- Country life, small town-country living. Simplicity rules!

- Healthy living: Eating clean, nutritious food, fitness & personal/spiritual development. 

- Home decor. Graphic design. 

- Vintage, Victorian, Country, Medieval are some of my favorite eras and design styles.

- Business: entrepreneur, building a 'fit-nut life' business, helping & teaching others to live a healthy, simple life & pay it forward.

- Travel. I want to see the world. I want to explore and adventure! 

- No political party, but I'm a very independent conservative with a few 'liberal' views. Hard to find people who think like I do: I believe in the Constitution, the Amendments & Bill of Rights the way America's forefathers wrote them! I believe in the 10 commandments of the bible, and I believe in the Golden Rule. 

- Not religious, but I have Christian beliefs/values & my faith is my guide. However, I don't relish being 'preached' at. 

That is just a small portion of who I am and what I'm 'into'. I'm very diverse and as I've said, eclectic. But I wanted to keep this story short.


It's National Nutrition Month!

It's National Nutrition Month! If you've given up on your New Year's Resolution to be healthier and eat right, it's never too late to give it another try. Don't know what to do? We've got you covered.
  1. Figure out what energy your body needs. Use this tool, Free Dieting, where you can get recommendations designed specifically for you. This tool calculates your personalized daily calorie needs, recommended range for total fats, and provides you with your body mass index (BMI). Write down or print the info, and keep it handy so you remember. 
  2. Manage your limits. Now that you know your personal limits for calories, fats and cholesterol, you have a better idea of how to use the numbers on the Nutrition Facts panel. For example, if you only need 1800 calories, then the Baby Back Ribs with 734 calories per serving (a big chunk of what you should have) don't look so tempting because that is 40% of your daily calorie allowance. Remember to watch the serving size, too.

    Think of it like your checking account--don't spend more than you earn, and don't eat more than you burn in one day. It's a good rule of thumb for both. 

  3. Shake the sodium habit. The AHA recommends that everyone consume less than 1500 mg of sodium per day. Low-sodium foods have 140 mg or less per serving. Keep that in mind to guide your choices.
  4. Fill up on fruits and vegetables. The AHA recommends 4.5 servings per day of each based on a 2000 calorie diet. A serving is 1 cup of leafy greens or 1/2 cup of frozen, raw or cut up vegetables, or 1 medium fruit. If you have a serving at breakfast, lunch and dinner, then at your morning and afternoon snacks, you'll have exceeded the recommendation. You'll be on the road to getting the nutrients you need to fight disease, feel good, and improve your health.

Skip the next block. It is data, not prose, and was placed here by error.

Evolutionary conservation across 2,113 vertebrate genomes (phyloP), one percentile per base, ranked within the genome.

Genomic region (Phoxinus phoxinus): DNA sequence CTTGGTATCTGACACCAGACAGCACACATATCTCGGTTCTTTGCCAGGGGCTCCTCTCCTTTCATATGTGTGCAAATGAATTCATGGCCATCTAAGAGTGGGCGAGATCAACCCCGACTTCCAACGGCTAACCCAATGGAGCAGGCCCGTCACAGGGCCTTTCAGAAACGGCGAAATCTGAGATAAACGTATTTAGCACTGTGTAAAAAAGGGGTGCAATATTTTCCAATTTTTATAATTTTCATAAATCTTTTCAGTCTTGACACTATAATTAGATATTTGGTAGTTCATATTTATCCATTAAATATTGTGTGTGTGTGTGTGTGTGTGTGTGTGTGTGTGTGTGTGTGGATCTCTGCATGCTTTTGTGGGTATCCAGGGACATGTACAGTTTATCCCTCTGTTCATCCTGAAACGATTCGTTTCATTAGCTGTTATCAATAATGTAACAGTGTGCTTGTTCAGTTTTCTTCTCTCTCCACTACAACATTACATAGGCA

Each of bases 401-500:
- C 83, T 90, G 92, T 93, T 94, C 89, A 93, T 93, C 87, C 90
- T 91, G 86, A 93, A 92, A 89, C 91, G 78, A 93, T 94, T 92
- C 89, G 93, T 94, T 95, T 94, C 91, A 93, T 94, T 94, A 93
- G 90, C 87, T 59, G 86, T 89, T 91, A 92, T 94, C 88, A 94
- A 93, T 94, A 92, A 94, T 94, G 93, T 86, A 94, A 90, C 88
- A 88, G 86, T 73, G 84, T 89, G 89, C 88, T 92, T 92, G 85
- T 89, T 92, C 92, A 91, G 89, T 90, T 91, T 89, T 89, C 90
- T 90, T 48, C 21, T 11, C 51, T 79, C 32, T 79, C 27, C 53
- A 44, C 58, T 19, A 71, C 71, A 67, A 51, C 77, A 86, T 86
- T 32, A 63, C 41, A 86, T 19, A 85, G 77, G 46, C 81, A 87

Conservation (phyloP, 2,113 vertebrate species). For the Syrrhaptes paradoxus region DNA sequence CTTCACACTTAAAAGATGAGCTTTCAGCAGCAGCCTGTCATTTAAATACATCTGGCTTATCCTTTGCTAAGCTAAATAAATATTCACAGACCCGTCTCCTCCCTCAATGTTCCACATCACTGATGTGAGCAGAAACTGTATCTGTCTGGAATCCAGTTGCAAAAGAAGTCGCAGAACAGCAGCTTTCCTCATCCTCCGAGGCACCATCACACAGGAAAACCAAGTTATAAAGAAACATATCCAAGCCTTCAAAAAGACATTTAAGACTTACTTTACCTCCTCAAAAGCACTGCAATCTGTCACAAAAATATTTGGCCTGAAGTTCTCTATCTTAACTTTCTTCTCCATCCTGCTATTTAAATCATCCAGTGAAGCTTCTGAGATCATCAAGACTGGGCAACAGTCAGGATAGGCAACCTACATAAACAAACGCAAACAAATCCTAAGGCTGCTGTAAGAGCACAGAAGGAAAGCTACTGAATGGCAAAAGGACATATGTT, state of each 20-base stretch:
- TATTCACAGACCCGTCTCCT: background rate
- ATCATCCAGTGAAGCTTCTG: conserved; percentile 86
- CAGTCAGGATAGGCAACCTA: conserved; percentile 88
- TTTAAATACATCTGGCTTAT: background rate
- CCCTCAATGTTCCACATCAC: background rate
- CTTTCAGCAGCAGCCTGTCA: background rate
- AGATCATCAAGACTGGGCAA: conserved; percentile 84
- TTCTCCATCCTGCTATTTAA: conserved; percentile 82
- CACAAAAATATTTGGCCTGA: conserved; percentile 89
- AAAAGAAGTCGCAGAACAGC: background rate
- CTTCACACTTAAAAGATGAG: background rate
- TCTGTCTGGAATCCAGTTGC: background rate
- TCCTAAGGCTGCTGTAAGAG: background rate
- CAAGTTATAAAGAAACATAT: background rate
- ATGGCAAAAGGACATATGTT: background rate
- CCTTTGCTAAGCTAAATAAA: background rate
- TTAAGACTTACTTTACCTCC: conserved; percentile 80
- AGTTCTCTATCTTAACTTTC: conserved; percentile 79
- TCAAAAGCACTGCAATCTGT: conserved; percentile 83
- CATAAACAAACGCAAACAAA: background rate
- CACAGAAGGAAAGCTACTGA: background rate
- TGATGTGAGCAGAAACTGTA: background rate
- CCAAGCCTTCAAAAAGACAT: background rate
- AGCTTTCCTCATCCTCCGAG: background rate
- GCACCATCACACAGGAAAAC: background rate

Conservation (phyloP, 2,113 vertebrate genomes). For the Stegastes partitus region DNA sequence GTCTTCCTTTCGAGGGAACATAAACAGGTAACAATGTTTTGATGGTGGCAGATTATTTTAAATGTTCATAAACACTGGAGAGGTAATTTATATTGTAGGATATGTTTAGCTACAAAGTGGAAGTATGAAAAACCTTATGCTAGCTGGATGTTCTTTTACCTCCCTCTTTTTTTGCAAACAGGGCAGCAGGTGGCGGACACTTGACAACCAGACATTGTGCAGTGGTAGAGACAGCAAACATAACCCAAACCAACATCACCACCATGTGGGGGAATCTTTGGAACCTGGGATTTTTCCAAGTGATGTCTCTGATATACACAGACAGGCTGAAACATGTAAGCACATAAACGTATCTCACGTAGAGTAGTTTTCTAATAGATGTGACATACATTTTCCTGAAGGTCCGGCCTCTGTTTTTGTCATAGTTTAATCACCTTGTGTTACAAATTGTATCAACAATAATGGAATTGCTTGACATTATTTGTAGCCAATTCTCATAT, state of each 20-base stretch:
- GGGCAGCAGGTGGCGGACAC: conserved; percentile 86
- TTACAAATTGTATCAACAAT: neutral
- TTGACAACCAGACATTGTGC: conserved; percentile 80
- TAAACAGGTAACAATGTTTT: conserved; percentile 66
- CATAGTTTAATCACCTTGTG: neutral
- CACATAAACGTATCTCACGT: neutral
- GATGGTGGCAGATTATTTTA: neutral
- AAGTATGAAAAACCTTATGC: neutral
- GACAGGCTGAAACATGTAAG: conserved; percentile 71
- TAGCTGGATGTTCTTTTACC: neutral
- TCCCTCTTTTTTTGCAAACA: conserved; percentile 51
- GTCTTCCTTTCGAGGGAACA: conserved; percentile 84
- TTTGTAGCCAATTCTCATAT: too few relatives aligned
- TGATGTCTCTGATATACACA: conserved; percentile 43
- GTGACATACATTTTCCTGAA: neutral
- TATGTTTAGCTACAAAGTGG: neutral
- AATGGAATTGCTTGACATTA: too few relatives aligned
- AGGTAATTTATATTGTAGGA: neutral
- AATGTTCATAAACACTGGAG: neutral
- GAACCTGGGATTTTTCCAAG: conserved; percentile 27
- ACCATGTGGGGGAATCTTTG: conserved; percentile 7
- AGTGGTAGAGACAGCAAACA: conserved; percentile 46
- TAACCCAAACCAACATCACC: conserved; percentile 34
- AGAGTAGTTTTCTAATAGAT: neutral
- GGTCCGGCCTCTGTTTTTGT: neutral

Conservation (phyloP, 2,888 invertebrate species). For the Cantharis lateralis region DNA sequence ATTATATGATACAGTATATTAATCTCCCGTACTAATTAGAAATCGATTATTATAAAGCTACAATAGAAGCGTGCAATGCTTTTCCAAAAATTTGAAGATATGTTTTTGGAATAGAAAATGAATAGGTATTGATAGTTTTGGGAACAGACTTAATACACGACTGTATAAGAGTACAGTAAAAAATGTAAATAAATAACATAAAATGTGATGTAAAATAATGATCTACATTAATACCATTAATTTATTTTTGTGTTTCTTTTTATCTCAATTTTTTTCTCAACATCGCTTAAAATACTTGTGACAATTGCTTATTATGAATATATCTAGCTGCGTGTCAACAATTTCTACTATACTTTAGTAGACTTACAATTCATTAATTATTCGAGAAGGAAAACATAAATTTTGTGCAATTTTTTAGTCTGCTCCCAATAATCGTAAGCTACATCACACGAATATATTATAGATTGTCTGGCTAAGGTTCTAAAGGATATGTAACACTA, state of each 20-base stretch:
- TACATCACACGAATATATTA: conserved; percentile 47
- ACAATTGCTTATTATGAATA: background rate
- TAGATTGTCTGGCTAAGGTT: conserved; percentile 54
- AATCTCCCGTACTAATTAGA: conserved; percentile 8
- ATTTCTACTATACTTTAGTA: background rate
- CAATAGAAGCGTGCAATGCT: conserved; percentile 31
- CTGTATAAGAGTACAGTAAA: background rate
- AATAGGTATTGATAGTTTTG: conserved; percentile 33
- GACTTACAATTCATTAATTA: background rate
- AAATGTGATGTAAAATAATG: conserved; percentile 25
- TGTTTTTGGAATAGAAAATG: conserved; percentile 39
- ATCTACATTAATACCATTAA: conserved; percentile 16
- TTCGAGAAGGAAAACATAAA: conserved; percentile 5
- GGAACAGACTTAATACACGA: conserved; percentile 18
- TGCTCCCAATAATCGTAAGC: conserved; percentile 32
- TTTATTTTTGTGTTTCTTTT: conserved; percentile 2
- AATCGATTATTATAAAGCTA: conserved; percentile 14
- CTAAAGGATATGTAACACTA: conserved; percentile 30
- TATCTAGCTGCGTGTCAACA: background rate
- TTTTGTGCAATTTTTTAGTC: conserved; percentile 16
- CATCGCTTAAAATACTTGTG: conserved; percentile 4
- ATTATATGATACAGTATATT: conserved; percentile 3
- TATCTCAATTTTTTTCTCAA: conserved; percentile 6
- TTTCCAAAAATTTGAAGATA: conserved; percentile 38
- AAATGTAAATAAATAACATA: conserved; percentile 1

5. Balance calories by increasing your activity level. You don't have to go to the gym. Do something you enjoy, and you'll be more likely to stick with it. Take a brisk walk with your favorite music or podcast, play tag with your kids, or grab a pal and try walking together.


Stay at Home Mom, Get's Paid to Get Healthy & Help Others

Ok, I know some people think it's distasteful to boast about money and income or whatnot, but I have to just throw this out there to the universe. I received my 1099 from Beachbody for taxes. I am very impressed with how much a 'Stay at Home Mom' can make in a year just by helping others get started on the right track towards health & fitness. I'm not saying it was enough to make any really large dreams come true (yet) but the extra money brought in from this little side job, this business that I'm building helped pay for school clothes, kids' sports, shoes, extra groceries, date nights, camping trips, weekend getaways and many other things we've gotten to do the past year that wouldn't have happened without my 'Stay at Home Mom' pay. I'm very confident that this year, 2013, I will have DOUBLED my income and many more 'extras' will be affordable for me and my family. So what I'm saying is: If you've been thinking about becoming a coach but you just haven't taken that leap yet, what's holding you back? There will NEVER be a "perfect time"... sometimes you just gotta GO FOR IT! What would you do with a little extra 'change' in your pocket?


Balancing Heart Health and Candy Hearts in February